An interesting place to visit is the Ecology Centre (open Mon—Sat, 10am-5pm), run by the Ladakh Ecological Development Group (LEDeG). The group aims to promote ecological awareness and sustainability through traditional methods. The centre has a library, a small exhibition of ways to save energy and shows an interesting video on the environmental impact of development in Ladakh.Kashmir Tour packages from Delhi / Kashmir Holiday packages ….
A few important gompas are within a two-hour drive from Leh. Mornings are the best time to visit monasteries, so start early and rent a jeep or taxi. About 60 km (40 miles) on the road from Leh to Srinagar is Alchi, a small jewel-like monastery adorned with fine examples of wall paintings and carved statues. Between Leh and Alchi is Saspul, known for its apricots. Spitok and Phyang monasteries are also along this route.
The road leading south from Leh along the Indus River to Hemis Gompa passes a number of monasteries of importance, including the small but interesting Sankar monastery on the way out of town. Along this road is Shey, the 17th-century summer palace of Ladakhi kings, which houses the largest Buddha in Ladakh. The 600-year old Shey Gompa is here, too. Hundreds of chortens — whitewashed reliquaries — can be seen scattered around the barren plains. Tikse is a large hilltop monastery noted for its giant statue of Maitreya Buddha.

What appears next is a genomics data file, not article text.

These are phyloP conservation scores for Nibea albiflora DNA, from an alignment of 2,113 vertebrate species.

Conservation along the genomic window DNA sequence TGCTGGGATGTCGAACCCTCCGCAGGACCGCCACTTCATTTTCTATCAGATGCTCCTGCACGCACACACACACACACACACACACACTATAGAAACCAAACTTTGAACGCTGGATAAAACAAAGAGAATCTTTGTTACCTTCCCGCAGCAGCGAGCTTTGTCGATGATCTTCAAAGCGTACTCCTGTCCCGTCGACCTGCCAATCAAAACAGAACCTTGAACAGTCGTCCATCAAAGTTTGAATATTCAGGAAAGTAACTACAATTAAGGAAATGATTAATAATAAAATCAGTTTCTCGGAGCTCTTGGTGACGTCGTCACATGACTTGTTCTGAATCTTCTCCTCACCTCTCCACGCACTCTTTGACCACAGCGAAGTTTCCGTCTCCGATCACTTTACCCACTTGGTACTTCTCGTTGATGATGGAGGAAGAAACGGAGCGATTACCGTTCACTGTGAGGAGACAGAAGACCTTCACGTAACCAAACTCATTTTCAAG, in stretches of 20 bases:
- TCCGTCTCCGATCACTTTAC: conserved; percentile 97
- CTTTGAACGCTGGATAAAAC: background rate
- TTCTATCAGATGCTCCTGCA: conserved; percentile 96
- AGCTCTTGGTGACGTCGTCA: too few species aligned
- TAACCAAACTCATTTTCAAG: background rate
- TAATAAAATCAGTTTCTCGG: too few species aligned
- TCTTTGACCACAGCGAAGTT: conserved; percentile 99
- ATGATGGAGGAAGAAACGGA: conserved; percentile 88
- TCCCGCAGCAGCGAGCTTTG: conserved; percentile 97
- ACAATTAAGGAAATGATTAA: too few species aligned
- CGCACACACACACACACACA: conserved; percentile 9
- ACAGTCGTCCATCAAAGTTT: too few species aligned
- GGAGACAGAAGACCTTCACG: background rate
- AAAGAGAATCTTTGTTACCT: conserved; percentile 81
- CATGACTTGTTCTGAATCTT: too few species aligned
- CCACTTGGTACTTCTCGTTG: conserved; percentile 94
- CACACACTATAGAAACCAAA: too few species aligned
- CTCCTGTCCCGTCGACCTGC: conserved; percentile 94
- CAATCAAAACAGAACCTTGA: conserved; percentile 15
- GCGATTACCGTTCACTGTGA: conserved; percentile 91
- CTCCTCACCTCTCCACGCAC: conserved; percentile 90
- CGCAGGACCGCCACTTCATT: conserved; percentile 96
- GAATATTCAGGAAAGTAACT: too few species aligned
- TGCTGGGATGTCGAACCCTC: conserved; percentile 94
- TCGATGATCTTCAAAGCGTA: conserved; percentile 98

Prayer halls in all monasteries are decorated with silk hangings in auspicious colours and sacred paintings, called thankas. Walls are lined with stacks of Buddhist texts swathed in silk. Shrines dedicated to the Buddha and Bodhisattvas — beings close to Buddhahood — are dimly lit with smoky, pungent butter lamps and heaped with offerings of incense, water, tea, food or money. Kashmir Tour packages from Delhi / Kashmir Holiday packages ….
To reach Hemis 20. from Tikse (45 km/28 miles from Leh) the road crosses the Indus River. Nearly 400 years old, Hemis is known for its religious festival, celebrated in June, which features traditional masked dances by the monks. Tourism has turned monks here, as elsewhere, into souvenir salesmen, and theft has caused the monasteries to lock away treasures. Most of these sites charge entrance fees towards upkeep.